Both Arstet and Wind Europe have warned of the high option fees paid by developers to acquire new maritime rights in the Crown Estate’s Round 4 lease auction.
Martin Newbert, chief operating officer of Ostet, said higher charges could have been avoided if the circuit had used a more efficient cap.
“The UK Lease Round 4 confirms that the UK is an attractive market and clearly proves that hunger in this lease round outweighs the very high supply, resulting in sustainable pre-final costs not being sustainable,” he said.
Newbert said higher fees would generate sustained financial returns for developers and the risk of sending higher energy costs to future energy consumers.
“The authorities need to work with this sector to provide a predictable allocation to the oceans at an adequate and sustainable price level so that society can achieve green change at the lowest possible cost and fastest,” he said.
“Crown Estate has undertaken regular leasing rounds to provide more maritime coverage to the sector; lessons need to be learned from Lease Round 4, and the leasing process takes a life cycle approach to provide value to the community in the future.”
Wind Europe has termed the UK’s latest seawater leasing round “badly wrong”, which risks raising the sector’s costs.
The trading board criticized the new bidding system, which requires investors to pay an advance ‘optional fee’ for the right to create projects.
Optional fees will be paid each year until the companies receive final planning approval, after which they will have to bid on contracts for differences (CFDs).
Wind Europe warned that the planning process could take up to 10 years.
It also said the UK did not have enough capacity to meet the expected high demand, risking bidding with too many bids.
Wind Europe CEO Giles Dixon said: “The UK has done a great job in sea air so far. They have used the correct bidding format with CfDs.
“They are building a strong supply chain that will create thousands of jobs. They have drastically reduced the cost of seawater. They have set very ambitious goals to build.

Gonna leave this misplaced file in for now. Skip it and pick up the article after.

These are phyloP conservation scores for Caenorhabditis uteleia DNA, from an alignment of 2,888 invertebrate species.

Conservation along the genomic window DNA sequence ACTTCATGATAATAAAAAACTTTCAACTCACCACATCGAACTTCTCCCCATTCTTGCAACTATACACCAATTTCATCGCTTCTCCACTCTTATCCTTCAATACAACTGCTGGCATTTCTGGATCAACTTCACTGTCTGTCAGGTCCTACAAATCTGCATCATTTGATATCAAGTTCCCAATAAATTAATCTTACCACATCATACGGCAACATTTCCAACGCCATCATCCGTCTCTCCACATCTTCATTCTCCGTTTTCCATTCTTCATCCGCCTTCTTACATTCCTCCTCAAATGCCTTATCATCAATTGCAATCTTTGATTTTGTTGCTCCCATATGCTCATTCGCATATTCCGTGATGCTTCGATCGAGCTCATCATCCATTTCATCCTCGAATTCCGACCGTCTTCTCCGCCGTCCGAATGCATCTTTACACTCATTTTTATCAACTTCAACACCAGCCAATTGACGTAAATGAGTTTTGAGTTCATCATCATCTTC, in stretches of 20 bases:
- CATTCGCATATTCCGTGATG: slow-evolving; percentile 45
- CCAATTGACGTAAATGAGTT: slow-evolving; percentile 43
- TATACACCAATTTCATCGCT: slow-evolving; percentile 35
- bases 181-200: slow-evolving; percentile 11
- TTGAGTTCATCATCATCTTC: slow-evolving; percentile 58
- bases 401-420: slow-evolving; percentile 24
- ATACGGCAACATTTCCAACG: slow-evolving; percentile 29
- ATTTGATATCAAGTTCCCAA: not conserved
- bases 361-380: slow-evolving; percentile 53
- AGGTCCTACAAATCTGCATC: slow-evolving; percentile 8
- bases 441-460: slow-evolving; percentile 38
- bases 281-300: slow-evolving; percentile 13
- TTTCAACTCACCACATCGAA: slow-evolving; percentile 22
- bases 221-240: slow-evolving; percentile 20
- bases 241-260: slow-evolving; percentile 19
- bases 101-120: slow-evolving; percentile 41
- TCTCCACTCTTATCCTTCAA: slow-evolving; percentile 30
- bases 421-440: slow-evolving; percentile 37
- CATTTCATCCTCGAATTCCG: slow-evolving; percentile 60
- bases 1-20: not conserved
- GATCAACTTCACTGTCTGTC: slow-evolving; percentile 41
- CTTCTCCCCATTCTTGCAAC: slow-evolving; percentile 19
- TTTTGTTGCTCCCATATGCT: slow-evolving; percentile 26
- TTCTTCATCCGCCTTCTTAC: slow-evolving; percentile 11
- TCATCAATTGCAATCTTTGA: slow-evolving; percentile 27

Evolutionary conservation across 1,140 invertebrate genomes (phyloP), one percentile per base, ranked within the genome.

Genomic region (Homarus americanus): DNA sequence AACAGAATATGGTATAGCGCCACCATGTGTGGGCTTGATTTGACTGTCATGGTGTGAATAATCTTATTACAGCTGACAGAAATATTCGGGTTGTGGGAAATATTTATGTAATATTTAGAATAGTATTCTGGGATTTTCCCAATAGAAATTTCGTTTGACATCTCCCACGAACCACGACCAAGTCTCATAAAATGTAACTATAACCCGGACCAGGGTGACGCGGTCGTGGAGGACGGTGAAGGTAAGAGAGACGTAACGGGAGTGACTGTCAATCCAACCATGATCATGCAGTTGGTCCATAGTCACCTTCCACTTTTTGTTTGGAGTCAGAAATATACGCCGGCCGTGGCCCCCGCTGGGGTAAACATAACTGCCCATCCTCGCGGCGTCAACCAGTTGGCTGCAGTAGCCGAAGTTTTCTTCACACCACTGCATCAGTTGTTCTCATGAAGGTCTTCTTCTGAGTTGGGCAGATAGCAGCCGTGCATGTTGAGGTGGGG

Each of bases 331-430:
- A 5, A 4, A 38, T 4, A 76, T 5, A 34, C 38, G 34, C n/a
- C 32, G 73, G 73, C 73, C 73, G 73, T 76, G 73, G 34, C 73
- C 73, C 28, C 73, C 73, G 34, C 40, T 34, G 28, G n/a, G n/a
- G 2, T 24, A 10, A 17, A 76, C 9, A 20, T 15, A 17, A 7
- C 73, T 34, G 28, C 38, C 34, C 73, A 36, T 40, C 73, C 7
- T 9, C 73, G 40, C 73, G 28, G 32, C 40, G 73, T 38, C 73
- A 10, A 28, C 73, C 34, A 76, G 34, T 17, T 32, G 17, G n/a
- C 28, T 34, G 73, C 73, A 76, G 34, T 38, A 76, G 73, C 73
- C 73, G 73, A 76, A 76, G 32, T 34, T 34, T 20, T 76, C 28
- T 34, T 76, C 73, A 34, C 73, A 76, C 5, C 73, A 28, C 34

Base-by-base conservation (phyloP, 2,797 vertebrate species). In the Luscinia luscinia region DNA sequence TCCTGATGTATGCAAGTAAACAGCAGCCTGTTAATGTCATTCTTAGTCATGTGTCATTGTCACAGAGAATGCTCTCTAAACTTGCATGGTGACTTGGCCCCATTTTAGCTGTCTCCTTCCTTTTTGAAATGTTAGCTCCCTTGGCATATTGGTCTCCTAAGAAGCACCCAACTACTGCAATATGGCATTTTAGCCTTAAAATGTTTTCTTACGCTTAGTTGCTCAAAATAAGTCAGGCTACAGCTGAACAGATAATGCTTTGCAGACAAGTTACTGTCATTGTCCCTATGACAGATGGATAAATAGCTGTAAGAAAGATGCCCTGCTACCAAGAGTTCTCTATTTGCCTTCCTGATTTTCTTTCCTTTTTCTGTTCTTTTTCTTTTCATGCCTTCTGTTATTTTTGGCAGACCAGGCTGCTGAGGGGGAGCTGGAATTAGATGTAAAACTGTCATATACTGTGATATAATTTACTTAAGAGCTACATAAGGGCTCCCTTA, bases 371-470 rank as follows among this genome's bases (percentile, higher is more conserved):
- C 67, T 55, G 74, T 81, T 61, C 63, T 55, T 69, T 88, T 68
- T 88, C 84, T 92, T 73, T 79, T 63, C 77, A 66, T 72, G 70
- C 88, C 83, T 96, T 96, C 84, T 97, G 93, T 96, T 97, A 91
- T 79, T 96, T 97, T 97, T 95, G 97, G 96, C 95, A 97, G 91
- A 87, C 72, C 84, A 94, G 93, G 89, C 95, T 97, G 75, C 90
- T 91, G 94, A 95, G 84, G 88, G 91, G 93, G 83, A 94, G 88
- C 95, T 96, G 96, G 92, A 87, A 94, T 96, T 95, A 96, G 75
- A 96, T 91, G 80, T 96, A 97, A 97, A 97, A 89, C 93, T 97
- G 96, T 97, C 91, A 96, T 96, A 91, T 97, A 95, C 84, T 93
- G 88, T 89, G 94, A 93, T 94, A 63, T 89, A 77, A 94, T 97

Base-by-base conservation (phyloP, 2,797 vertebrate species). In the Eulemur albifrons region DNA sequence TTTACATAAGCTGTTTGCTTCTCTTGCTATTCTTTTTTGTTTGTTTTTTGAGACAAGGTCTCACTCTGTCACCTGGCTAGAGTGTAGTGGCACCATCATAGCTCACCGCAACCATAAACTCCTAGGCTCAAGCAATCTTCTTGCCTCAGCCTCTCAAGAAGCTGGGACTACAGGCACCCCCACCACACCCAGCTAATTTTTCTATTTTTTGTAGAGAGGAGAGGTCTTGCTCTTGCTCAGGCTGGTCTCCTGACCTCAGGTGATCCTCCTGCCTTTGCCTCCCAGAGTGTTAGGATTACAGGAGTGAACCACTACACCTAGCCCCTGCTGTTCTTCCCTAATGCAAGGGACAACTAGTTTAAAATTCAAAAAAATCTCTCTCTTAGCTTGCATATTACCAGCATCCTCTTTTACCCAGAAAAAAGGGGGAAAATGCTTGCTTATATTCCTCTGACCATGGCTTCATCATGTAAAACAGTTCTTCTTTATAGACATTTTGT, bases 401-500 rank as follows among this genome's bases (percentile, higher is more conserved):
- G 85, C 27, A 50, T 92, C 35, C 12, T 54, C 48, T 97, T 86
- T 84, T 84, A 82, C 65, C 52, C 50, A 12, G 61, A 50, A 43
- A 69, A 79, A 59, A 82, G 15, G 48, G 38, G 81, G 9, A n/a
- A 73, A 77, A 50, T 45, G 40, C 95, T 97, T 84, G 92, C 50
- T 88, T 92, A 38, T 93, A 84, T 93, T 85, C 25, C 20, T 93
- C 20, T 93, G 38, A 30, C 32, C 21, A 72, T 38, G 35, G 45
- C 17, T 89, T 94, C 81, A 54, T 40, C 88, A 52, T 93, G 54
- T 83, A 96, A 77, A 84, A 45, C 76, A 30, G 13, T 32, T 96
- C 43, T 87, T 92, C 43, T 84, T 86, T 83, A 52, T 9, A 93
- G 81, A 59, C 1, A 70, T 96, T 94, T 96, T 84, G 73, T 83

“But now with their new naval lease auction, they are getting it wrong.
“Bidders do not have to pay large sums for the right to cultivate sea air.
“They make very little capacity available and developers have to pay huge sums to win the auction.
“Developers will have to pay for these costs, so it’s a whole new burden on consumers who don’t have the added benefits.”
Wind Europe said the optional tariff announced in today’s Round 4 results is approximately 9 879m (b 1bn) per year for 8GW and represents the most important amount for developers.
Dixon said: “England last set aside naval rights 10 years ago and they are now four times more efficient than being auctioned off.
“Yet now they are trying to create more sea air. And there are more companies that want to create this.
“Plus it is not clear when the next auction will take place. So there is a price frenzy in the auction – it will be sent to energy bills. ”
He said there was no other country in Europe like this for naval leasing.
Dixon said: “Asking for extra upfront payments will increase the cost of seawater.
“When sea air becomes such a success story for the UK, they become more expensive, increase energy bills and undermine the expansion of the industry and all the work it generates, especially in the Northeast of the UK.
“This is bad for the economy and bad for the energy shift that the UK needs to succeed.”